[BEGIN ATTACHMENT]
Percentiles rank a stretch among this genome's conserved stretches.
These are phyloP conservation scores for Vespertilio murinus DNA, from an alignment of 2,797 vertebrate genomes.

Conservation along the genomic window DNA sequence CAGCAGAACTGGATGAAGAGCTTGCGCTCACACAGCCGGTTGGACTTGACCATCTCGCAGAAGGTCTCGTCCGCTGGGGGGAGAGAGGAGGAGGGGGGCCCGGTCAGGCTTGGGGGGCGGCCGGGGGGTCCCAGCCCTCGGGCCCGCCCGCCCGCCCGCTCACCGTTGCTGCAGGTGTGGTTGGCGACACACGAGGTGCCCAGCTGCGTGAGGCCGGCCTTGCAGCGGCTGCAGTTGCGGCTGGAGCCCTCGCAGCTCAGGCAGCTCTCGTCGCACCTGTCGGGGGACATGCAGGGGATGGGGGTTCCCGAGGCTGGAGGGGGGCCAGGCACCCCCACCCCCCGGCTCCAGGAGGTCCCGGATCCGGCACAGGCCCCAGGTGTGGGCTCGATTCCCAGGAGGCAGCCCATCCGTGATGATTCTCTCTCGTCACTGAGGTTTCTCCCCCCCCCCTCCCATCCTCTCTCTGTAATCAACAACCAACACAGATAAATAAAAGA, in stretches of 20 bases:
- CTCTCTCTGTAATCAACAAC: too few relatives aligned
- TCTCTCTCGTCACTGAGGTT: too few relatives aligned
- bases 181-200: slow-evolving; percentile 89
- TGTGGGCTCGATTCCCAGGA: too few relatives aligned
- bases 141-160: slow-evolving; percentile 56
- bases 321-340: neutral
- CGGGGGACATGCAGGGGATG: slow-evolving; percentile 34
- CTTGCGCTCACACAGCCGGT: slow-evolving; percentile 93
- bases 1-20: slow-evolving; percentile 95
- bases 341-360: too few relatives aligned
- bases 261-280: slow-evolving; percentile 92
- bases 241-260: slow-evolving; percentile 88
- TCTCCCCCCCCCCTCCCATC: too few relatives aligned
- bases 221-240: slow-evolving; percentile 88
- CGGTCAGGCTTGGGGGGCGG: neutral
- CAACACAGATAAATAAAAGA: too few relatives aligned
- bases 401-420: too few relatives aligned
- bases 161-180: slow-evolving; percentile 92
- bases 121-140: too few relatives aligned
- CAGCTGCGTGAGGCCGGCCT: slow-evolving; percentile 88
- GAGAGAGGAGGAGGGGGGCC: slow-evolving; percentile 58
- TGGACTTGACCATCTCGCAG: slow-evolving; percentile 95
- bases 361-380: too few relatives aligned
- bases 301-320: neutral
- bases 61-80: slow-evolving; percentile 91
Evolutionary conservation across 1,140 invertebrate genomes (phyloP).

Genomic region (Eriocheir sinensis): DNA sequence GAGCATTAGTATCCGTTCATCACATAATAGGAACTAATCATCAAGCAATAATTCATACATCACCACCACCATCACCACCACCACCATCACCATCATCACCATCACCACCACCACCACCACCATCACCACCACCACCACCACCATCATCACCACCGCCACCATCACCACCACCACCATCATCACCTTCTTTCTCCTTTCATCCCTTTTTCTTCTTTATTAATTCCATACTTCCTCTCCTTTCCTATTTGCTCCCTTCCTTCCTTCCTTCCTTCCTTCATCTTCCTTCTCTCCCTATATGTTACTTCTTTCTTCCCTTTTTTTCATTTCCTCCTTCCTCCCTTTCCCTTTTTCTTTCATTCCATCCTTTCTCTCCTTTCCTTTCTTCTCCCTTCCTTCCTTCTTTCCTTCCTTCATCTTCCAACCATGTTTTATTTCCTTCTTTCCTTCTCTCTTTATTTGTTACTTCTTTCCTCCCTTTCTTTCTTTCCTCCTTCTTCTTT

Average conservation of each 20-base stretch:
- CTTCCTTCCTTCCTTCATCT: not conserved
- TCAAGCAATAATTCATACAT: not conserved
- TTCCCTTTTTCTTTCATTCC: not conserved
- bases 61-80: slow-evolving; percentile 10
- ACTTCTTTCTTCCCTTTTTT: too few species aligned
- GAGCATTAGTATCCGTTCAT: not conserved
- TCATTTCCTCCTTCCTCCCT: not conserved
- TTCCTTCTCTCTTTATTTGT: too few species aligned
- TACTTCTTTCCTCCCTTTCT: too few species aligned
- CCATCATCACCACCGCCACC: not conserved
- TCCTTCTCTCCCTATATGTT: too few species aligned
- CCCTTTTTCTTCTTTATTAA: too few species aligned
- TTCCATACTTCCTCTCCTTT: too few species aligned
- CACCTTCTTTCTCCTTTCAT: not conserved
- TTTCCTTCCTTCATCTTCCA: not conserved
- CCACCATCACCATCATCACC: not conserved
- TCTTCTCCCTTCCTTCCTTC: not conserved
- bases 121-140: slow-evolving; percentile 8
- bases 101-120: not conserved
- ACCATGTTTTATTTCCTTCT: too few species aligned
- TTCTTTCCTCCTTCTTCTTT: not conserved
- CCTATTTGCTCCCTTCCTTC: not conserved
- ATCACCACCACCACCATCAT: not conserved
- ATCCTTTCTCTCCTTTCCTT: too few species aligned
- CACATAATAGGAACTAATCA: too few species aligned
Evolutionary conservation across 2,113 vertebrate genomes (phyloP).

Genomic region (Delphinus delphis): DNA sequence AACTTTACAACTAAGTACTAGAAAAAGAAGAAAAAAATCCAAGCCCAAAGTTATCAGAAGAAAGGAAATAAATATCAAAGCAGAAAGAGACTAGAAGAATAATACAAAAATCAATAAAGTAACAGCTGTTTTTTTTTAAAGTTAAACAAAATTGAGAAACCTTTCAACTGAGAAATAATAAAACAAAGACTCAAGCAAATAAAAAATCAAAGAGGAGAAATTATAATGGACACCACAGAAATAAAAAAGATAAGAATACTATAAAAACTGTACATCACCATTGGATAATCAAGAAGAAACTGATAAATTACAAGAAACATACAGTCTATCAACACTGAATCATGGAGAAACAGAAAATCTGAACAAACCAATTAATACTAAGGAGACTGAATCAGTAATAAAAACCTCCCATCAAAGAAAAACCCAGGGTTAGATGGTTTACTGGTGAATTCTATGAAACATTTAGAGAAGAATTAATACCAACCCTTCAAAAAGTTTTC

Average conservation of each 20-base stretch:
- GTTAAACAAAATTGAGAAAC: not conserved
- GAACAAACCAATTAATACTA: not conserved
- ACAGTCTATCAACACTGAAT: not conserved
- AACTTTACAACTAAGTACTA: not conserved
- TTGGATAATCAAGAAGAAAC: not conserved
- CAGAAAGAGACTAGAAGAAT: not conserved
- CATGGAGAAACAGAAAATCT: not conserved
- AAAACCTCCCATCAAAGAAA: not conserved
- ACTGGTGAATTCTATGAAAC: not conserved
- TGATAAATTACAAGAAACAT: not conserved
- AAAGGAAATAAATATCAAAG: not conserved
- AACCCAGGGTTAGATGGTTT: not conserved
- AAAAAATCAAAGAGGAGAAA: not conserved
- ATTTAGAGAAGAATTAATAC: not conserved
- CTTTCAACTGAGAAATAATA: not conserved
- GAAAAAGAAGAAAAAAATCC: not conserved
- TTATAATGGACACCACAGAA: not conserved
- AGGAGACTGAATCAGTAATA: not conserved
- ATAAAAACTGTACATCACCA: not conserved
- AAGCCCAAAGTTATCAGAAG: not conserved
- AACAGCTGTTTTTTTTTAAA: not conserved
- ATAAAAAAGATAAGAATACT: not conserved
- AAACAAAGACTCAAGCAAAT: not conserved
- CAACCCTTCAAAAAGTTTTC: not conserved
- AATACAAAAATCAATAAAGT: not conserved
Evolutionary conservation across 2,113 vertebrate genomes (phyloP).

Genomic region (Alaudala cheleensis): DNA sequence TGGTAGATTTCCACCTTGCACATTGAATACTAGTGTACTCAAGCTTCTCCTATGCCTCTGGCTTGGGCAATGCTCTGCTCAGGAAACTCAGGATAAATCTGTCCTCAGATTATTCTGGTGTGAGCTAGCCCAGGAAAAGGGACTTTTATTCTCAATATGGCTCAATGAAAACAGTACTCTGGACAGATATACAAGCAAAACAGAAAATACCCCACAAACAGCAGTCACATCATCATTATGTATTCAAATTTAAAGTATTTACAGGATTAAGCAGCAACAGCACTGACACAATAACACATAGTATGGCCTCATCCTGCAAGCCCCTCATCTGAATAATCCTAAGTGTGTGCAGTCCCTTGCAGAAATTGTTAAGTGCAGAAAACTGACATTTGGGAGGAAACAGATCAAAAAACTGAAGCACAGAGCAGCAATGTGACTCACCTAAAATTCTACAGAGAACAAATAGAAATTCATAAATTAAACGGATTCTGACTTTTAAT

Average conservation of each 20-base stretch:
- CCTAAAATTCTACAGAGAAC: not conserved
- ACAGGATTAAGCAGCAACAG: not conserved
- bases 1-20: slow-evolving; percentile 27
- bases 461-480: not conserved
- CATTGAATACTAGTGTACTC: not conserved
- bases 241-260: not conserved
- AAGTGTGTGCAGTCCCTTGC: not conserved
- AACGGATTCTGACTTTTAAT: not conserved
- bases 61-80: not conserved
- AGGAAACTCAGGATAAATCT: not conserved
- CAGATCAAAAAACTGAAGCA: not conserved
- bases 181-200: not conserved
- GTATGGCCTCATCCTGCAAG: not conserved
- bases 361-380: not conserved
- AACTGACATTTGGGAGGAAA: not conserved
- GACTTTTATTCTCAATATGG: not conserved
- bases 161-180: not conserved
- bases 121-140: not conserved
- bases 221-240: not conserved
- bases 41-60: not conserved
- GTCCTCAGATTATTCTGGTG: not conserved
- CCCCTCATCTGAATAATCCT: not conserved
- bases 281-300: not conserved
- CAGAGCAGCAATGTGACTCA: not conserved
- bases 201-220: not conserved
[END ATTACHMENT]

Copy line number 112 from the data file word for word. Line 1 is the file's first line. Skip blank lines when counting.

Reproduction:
- bases 201-220: not conserved